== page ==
The Best Christmas Light Displays in Every State Gallery
The Best Christmas Light Displays in Every State
There are a few things that no holiday season is complete without. Cookies, of course. Time spent with family. A fun gift exchange game, perhaps. And Christmas lights. No matter where you live in the United States, you don’t have to travel too terribly far to see a fantastic Christmas light display. From the shores of Florida and Maine to the wild and wonderful Midwest to the West Coast states of California and Washington, each and every state has one standout Christmas light display that is an absolute must-visit destination.
<p><a href="https://www.flickr.com/photos/imhotice/37113263842/in/photolist-Yxzbkm-s... Hsu/<a href="http://creativecommons.org/licenses/by-sa/4.0/legalcode">CC BY-SA 4.0</a></p>
<p><span style="background:white">North Pole, Alaska, is a </span><a href="https://www.thedailymeal.com/holidays/5-places-around-us-where-it-s-chri... style="background:white">Christmas town year-round</span></b></a><span style="background:white">, so of course it has a superb Christmas lights display. Not only does the Santa Claus house illuminate with stunning white lights, but the nearby Christmas in Ice putss a unique spin on the holiday lights display by illuminating stunning ice sculptures.</span></p>
The Phoenix Zoo’s ZooLights: Let It Glow takes nearly four months to set up, and one visit will show you why. Millions of lights illuminate the zoo, with dozens of animal-themed displays. But those bright lights aren’t even the main attraction — that would be the three-story lit Christmas tree!
Covering 18 acres, the Holiday Lights at Garvan Woodland Gardens in Hot Springs is a true Christmas celebration. For 2017, a new addition to the winter garden display is getting people talking: The ice dandelion will feature dandelion seeds blowing in the wind, as lights shine upon it.
A dedicated group of homeowners on Lubao and Oxnard Streets in Woodland Hills create Candy Cane Lane every year, and it’s truly a sight to see. Each home has a unique theme to their decorations, whether they choose inflatables, a classic nativity scene, or Santa and his reindeer. No matter your holiday vibe, you’ll find at least one home to really marvel at.
Nearly 24 acres of the Denver Botanic Gardens are lit up every year for their Blossoms of Lights. The interactive light display in the UMB Amphitheater is a guest favorite, as is the truly magnificent O'Fallon Perennial Walk. Despite frigid temperatures, this annual tradition is a perfect winter date.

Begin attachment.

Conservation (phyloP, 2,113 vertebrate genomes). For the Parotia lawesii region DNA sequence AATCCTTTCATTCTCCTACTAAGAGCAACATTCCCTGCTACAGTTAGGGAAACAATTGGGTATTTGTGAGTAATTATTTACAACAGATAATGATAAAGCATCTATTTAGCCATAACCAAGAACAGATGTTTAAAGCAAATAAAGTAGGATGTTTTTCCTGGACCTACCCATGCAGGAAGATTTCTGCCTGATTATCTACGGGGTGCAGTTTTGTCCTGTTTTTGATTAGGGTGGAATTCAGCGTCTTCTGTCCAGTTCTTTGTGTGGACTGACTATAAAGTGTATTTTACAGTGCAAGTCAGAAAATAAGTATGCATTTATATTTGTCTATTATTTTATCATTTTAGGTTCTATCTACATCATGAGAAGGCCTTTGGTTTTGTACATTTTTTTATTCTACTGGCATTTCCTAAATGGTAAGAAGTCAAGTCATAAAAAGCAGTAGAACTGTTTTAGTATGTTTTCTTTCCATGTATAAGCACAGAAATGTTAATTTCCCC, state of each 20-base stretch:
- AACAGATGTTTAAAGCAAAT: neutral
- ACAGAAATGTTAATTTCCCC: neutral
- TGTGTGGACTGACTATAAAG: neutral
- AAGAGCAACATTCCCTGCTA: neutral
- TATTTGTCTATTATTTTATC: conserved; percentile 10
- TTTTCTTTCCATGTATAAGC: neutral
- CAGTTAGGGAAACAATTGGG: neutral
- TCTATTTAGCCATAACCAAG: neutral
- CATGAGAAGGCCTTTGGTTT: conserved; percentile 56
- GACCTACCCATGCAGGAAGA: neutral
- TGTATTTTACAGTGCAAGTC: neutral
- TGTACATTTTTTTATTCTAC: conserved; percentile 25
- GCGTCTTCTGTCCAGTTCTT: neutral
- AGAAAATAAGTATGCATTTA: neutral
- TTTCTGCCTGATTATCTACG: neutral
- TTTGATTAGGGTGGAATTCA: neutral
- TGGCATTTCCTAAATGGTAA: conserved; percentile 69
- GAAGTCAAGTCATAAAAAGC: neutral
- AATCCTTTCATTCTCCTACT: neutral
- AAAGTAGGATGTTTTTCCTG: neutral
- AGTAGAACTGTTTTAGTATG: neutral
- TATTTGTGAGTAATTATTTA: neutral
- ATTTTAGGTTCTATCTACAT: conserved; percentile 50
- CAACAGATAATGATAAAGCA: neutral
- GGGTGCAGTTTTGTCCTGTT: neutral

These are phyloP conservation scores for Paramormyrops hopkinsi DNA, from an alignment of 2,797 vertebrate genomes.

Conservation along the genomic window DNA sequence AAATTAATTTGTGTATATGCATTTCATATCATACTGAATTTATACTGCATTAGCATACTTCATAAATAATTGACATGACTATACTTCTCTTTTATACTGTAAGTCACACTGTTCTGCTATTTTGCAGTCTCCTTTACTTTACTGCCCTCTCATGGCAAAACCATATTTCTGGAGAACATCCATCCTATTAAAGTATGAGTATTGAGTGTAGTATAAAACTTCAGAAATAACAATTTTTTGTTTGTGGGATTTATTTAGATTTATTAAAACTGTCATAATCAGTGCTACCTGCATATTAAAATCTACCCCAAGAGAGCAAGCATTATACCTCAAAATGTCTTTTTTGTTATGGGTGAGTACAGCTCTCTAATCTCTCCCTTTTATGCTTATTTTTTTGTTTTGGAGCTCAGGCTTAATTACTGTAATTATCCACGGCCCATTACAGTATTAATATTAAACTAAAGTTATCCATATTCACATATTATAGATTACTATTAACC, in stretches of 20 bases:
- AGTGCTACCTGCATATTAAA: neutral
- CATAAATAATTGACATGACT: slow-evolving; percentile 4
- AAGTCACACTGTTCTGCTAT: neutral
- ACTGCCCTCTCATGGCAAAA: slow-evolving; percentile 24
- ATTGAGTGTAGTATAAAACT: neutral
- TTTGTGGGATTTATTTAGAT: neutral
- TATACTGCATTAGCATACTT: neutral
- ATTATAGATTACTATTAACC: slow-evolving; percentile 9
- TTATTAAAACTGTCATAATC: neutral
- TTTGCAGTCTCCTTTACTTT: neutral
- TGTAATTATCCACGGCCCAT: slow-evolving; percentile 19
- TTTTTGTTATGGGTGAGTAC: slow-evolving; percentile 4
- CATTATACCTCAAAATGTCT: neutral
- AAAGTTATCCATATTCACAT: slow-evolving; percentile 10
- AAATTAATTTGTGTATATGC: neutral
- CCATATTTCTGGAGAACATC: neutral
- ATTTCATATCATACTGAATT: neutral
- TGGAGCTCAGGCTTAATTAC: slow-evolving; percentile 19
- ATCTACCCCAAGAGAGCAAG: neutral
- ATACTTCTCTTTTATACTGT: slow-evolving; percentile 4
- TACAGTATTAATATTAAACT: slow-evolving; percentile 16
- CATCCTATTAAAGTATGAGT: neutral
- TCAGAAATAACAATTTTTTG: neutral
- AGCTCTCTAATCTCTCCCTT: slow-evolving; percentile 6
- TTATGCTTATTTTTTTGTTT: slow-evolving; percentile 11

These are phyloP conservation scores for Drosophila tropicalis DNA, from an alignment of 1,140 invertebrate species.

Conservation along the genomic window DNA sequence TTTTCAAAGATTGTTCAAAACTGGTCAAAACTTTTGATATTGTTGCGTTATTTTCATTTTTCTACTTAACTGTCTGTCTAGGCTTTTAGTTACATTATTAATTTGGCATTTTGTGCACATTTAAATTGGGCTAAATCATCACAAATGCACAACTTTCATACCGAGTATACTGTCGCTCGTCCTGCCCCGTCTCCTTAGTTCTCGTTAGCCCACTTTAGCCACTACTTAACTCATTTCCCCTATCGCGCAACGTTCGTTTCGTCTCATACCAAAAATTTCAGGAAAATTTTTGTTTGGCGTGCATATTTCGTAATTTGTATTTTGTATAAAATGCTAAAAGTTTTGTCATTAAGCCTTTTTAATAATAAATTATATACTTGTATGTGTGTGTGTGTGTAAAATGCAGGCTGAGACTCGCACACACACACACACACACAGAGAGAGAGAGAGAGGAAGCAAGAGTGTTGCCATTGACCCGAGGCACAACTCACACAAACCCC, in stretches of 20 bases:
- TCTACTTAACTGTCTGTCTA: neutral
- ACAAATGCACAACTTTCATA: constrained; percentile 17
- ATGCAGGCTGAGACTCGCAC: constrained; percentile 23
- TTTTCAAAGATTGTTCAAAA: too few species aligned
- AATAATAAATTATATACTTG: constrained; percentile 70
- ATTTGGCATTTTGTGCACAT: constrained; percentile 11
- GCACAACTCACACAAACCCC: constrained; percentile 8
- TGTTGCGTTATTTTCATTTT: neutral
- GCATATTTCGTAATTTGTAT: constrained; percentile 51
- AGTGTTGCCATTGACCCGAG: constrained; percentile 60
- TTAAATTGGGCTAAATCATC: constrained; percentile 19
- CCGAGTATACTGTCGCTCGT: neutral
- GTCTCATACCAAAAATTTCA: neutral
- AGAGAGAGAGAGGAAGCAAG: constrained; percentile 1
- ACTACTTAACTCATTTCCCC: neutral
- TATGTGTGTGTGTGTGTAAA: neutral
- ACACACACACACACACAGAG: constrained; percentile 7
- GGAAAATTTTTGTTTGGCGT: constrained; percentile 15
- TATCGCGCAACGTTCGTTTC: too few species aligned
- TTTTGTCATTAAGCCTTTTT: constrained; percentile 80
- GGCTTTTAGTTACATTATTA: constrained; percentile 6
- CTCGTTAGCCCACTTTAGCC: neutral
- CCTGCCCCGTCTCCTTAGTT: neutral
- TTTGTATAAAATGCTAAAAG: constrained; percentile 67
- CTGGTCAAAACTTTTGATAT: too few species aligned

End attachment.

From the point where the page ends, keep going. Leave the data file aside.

Channel 3 Kids Camp
Christmas, Hanukkah, and New Year's Eve are all well represented at Goodwin Park’s Holiday Light Fantasia in Hartford. The two-mile show features over 1 million spectacular lights and its very own “Where’s Waldo.” Try to find the hidden puppy Flurry among the displays; he’ll be the dog in a Santa hat!
Courtesy of Winterthur
Of course Delaware keeps things classic and classy for their holiday displays. Yuletide at Winterthur features a truly remarkable dried-flower Christmas tree, and Henry Francis du Pont’s former home showcases holiday traditions from the 1800s and early 1900s in addition to plenty of elaborate lighting displays.
The Holiday Fantasy of Lights in Coconut Creek truly earns its name. For over 20 years, three miles of Broward Country are decked out in massive holiday displays, including one giant, very fuzzy lit teddy bear. Over 35,000 cars and 150,000 visitors take in these brilliant displays every year.
You’ll definitely want to keep a look out in Lookout Mountain, Georgia, for Rock City's Enchanted Garden of Lights. Here, you’ll find over 30 holiday scenes and nearly 1 million bright LED lights. But that’s not all! There’s gingerbread cookie decorating, specialty foods and drinks, and a peculiar toy solider mime named Jerry wandering the grounds. Be sure to try and spot him!
The Honolulu City Lights Trolley Tour is a fun and unique way to view some holiday lights down in the Aloha State. For 30 minutes, you’ll sing Christmas carols and take in the neighborhood sights of Honolulu. Pro tip: Sit on the left side of the bus to get the best views of the twinkling Christmas lights.
Drawing inspiration from the Aurora Borealis, Winter Wonderland in Caldwell, Idaho, is a true sight to see. Winter Wonderland kicks off with a festival before Thanksgiving and the lights run through mid-January, so you’ll have plenty of chances to take in the 500,000-plus LED lights, roast s’mores by the fire, and eat at the many food trucks.